The Link Between Reading and Writing

relationship between reading and writing

As students develop and hone their writing skills, they become more competent readers. Their ability to think critically about text and interact with it in rich and meaningful ways improves. The opposite is also true. The more we read, the better our writing becomes. That’s because the processes of reading and writing are undeniably connected. One could view them as the inverses of each other, and while they use different skills, growth in one invariably strengthens the other.

“Reading as a Writer”

An effective way to help students see the link between reading and writing is to teach them how to “read as a writer.” This means not only practicing regular reading skills like fluency and comprehension, but actually analyzing how the text itself was written. Students do this by looking for choices the author made, devices they used in their writing, and how they structured their writing. When students read text through this lens, they get more out of their reading, and they deepen their knowledge of choices they themselves can make as a writer.

“Writing as a Reader”

Just like we should read books looking for the writer’s moves, we can also write with our readers in mind. When we “write as a reader,” we keep our focus on how our writing will be received, whether it will make sense, and what message it sends. So often, emerging writers write with one intention, but they end up writing something that has a completely different effect. When writers think about their readers as they write, they are more likely to end up leaving their readers with what they intended.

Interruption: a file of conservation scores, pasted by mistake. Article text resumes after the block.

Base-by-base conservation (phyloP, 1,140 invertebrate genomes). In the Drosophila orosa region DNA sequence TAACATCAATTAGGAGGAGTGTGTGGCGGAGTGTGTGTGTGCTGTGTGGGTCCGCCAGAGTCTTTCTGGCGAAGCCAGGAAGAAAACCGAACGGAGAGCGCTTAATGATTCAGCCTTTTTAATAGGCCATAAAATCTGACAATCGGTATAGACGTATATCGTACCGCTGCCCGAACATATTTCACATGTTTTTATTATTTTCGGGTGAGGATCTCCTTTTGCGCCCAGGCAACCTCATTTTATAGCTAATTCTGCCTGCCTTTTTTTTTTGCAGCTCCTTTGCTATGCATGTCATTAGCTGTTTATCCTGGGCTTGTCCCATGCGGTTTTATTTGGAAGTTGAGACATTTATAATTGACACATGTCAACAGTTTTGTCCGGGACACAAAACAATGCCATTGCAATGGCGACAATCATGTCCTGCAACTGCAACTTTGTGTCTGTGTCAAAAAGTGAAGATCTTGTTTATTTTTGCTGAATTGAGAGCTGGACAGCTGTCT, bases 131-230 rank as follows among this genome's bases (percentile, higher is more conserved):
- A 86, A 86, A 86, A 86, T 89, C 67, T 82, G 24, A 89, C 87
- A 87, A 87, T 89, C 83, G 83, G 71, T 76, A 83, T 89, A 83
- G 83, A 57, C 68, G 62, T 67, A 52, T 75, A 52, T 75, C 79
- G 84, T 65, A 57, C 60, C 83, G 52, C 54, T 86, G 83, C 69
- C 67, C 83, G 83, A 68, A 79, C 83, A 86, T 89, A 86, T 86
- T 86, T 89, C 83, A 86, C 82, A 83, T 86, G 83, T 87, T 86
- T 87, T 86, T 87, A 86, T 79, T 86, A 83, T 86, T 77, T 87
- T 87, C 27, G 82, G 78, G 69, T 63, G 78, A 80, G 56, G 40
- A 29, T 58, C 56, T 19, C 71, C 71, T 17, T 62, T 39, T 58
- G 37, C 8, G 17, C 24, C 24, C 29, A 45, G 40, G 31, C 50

Writing About Reading

A great way to integrate reading and writing in the classroom is to have students write about the books they read. Writing about one’s reading helps them to process what they’ve read and practice crucial writing skills. There are so many ways to get students to write about their reading:

  • Answer open-ended questions/prompts about the text
  • Write a sequel/prequel
  • Continue the story
  • Write a letter or journal entry as a character
  • Write a news article about an event (real or imaginary)
  • Ask and answer questions as they read
  • Teach them how to annotate text

Not only are there lots of ways to integrate reading and writing instruction, but doing so will set your students up for success. They’ll become much more confident and competent readers and writers when the two subject areas are integrated.

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